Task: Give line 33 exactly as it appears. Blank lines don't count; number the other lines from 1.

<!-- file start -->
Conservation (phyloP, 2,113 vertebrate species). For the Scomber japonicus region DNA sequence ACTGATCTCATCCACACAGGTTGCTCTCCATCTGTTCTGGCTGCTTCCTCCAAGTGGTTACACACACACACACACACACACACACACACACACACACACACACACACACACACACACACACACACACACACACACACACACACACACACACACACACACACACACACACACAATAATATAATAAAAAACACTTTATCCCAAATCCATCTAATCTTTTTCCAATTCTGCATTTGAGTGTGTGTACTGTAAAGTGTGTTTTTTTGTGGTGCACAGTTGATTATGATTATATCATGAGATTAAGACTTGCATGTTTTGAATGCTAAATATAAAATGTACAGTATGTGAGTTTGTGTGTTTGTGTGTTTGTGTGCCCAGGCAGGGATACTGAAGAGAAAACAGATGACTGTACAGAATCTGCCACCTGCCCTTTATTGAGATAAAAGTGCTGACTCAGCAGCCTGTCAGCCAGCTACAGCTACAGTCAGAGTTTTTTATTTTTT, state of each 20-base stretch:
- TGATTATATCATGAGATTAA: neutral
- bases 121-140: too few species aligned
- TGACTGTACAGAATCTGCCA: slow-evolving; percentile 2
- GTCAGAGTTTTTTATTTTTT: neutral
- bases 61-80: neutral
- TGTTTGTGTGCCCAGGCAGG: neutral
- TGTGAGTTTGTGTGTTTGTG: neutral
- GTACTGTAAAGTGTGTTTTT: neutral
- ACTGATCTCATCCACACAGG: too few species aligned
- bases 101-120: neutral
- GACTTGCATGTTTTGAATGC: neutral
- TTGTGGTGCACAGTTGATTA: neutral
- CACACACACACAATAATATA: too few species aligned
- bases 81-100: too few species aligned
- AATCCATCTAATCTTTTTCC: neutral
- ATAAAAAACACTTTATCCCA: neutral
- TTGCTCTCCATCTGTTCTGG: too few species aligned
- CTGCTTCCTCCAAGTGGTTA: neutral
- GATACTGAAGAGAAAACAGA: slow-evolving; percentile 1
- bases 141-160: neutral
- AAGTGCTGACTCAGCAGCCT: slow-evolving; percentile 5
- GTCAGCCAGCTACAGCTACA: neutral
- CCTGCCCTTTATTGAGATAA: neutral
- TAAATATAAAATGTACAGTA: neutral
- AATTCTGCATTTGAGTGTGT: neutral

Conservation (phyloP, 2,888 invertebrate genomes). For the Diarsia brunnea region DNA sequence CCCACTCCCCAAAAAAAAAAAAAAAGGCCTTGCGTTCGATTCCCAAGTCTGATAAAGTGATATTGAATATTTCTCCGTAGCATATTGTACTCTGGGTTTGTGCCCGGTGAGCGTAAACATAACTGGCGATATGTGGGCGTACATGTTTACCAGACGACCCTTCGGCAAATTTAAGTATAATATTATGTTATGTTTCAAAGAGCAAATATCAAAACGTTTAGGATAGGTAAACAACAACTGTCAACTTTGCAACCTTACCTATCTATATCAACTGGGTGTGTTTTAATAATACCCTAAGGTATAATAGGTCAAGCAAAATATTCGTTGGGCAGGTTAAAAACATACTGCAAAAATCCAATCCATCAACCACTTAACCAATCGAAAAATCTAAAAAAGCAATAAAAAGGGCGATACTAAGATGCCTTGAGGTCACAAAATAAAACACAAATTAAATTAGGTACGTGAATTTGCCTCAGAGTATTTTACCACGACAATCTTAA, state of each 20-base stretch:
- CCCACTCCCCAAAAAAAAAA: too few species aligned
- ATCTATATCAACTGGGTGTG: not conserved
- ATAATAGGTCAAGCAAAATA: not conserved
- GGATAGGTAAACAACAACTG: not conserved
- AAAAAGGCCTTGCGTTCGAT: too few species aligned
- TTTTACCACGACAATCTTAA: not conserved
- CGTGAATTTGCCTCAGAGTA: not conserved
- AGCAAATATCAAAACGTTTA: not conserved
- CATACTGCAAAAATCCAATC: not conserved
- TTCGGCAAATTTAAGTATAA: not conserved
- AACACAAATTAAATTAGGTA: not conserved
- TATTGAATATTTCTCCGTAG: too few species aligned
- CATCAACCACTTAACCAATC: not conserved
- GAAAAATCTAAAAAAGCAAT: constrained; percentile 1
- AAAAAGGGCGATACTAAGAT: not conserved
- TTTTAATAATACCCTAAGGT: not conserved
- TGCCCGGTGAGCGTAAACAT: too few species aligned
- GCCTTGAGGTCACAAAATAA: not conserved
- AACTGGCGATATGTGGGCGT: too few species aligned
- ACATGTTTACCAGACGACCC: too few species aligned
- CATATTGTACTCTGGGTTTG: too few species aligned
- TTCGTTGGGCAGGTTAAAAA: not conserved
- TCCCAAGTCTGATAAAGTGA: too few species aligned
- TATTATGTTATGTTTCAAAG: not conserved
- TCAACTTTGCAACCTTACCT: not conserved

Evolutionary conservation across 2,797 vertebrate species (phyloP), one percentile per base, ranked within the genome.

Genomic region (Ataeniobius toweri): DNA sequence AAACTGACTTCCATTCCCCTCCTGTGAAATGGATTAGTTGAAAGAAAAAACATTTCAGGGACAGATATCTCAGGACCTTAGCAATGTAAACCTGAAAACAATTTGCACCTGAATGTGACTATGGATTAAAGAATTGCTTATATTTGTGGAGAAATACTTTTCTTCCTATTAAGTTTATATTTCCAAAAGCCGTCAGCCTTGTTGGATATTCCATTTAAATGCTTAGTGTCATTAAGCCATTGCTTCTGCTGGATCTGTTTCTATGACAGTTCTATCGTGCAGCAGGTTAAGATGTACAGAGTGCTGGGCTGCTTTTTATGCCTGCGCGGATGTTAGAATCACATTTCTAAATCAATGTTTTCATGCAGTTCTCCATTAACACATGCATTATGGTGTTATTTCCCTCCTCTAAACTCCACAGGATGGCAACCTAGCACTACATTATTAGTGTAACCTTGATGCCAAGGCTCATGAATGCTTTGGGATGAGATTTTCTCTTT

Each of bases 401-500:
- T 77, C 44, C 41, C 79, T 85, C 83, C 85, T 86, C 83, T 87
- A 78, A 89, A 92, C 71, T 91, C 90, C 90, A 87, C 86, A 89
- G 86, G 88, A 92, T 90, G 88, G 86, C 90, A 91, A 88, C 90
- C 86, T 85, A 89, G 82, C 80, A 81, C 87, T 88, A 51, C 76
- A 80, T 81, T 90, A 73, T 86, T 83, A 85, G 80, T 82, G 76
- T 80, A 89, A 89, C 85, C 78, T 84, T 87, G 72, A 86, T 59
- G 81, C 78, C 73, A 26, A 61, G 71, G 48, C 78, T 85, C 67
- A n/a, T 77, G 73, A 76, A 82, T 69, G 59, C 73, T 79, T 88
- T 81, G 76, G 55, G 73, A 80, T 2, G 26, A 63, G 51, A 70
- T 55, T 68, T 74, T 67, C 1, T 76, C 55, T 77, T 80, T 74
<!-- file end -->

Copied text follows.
- TTTTACCACGACAATCTTAA: not conserved